Building with Light Weight Steel Frame in Costa Rica, Part 3 by Becky Clower
As I enter my 11th year of living in Costa Rica, I continue with my love of building with steel frame. Since 2006 I have built 4 homes, all with steel frame and last two with lightweight steel frame. My latest project will actually consist of house 4 and 5 being built in the Mar Vista Community near Flamingo Beach—the main home (2500 SF) and the Guest House (800 SF). I plan to rent out the guest house short term to generate revenue and be my side investment. The homes will sit on a 1.25 acre ocean view lot and each house will be independent and have their own entrance. In addition each home will have its own internet, phone, cable TV, water and electrical meters.
The construction just started December 2016 and should be complete by the end of May 2017. The concrete pad was poured and the frame will be 100% light weight steel. As for April 1, 2017, the roof structure is complete. The house is in the process of being sealed with concrete and acrylic stucco. The windows will be going in by Mid April. The pool was poured and is being finished as well speak. The drywall work is 80% complete.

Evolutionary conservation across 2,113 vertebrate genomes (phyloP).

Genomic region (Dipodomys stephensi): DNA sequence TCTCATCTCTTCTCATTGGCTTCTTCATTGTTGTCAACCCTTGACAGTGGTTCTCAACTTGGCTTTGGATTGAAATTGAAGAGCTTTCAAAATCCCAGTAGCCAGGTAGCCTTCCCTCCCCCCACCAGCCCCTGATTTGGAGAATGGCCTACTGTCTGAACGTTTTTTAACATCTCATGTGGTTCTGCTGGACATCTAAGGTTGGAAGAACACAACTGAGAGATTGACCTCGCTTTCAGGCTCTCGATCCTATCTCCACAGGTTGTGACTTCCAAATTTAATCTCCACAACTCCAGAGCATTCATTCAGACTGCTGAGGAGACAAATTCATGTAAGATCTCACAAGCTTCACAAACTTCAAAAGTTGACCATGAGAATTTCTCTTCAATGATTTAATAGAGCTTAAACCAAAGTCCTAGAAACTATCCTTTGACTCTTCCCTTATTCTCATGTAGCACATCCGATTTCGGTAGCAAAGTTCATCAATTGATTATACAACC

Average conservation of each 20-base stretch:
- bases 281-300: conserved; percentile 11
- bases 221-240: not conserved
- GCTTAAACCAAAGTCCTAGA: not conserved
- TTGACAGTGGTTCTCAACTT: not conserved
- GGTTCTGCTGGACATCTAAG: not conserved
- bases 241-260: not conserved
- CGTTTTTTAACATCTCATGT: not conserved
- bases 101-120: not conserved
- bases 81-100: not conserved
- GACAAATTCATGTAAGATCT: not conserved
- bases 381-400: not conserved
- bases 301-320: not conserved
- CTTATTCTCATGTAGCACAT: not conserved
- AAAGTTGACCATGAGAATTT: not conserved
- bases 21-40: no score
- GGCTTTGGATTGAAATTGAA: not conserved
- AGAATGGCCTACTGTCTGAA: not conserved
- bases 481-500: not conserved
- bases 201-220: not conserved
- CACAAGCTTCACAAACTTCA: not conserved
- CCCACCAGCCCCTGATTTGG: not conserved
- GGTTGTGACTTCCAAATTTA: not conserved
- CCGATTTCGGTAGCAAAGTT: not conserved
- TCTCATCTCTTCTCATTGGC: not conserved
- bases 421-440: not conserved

Why steel frame? Many Costa Rican builders are not familiar with this system. My builder, who is from California, has been living in Costa Rica for 11 years and decided to start building with this new lightweight product and import it from outside Costa Rica. I am trying to use as many local products as possible on the houses, but unfortunately this is not a product manufactured here in the country.
There are many benefits to using steel frame such as:
- It’s more cost effective and the building goes QUICK.
- It’s environmentally friendly—steel framing lasts longer, it’s light and easy to transport.
- It’s energy efficient—with the ability to insulate interior and exterior walls—this home has a high “R” factor (energy efficient/thermal resistance)
- It’s song and design flexible—can accommodate many different architectural styles.
- Durable and safe-resistant to fire, corrosion, pests.
- Earthquake tested—steel, unlike concrete block, is flexible and is resistant to earthquakes.
The cost to build varies, but I can tell you that from the last home I built, I am saving over $20,000 on the structure alone on a similar size home. I am also saving time as this home, plus the guest house, will be fully built within 5 months. As you follow this series, we’ll see if the home is finished on time. I believe it will be (and I hope so) because my lease is up on May 11th where I am living now. If you want to know how to make your dream come true in Costa Rica, feel free to contact me and learn more!
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